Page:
Sunday, January 15, 2012

A while back, I posted an entry called, "Ten Tips for Newbies to the Korean University Teaching Experience."

#2 on that list was:

"University is a party-time for Korean students, between Sooneung Hell and selling their souls to Samsung or Hyundai or Kia.  Adjust your classes accordingly.  If you make them too hard with too much homework, the students will be unhappy.  Give a little bit or homework and a few tests so you can have some self-respect but don't stress too much about making it like a university class is "back home."

And this was a reader comment:

"#2 is insightful, but why do you feel you have to worry about making your students happy? I agree, it might make you a more popular teacher, but is it the best way to teach?"

And my response:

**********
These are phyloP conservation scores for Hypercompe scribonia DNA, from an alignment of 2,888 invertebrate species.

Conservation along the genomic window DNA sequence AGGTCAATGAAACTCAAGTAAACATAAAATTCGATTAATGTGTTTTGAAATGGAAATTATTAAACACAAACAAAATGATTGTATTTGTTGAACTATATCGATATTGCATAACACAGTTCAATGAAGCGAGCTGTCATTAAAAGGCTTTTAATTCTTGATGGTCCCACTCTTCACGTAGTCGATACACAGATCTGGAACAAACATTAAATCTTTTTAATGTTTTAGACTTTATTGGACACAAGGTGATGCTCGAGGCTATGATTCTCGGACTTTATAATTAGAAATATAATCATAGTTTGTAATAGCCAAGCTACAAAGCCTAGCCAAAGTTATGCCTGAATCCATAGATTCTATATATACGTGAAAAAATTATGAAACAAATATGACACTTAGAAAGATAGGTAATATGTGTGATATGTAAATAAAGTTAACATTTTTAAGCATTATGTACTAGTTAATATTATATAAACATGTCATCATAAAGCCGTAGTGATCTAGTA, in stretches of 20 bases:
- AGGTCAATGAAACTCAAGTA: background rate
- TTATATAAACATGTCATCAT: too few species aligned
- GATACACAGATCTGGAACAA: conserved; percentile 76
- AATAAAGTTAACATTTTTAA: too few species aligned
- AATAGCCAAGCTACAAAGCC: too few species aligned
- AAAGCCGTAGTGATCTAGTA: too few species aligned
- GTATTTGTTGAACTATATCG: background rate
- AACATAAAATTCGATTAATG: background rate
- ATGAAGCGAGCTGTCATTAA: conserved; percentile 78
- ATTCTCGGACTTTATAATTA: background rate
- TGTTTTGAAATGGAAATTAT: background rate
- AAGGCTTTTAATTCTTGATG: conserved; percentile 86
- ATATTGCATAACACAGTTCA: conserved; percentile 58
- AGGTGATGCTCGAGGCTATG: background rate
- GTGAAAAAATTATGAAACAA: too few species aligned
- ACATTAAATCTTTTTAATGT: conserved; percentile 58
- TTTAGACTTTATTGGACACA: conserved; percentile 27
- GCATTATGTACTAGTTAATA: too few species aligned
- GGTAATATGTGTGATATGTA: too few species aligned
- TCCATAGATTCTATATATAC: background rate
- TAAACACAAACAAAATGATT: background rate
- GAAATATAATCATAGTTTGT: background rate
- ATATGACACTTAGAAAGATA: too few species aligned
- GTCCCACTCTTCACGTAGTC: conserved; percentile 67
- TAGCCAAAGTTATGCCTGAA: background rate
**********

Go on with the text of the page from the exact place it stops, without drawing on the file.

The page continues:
No, of course it's not the best way to teach!  That much is obvious.  And actually, it kinds of wears on my soul, in a disturbing, maybe I need to leave Korea kind of way.  But the reality at my uni (but not all unis in Korea) is that student evaluations are huge.  Like the top three foreign teachers get special recognition each semester and the one or two that come out on the bottom seem to get fired.  And those in the middle stress out if they're below average, worrying that they'll be on the bottom in the near future.  At my uni, it seems to be almost exclusively what contract renewals are based on.  When this is the reality, keeping students happy is the first priority, and actual education kind of falls by the wayside at times.  Anyone who is on a yearly contract and works as a uni where student evaluations are closely scrutinized would just be naive to think they don't have to worry about keeping students happy.

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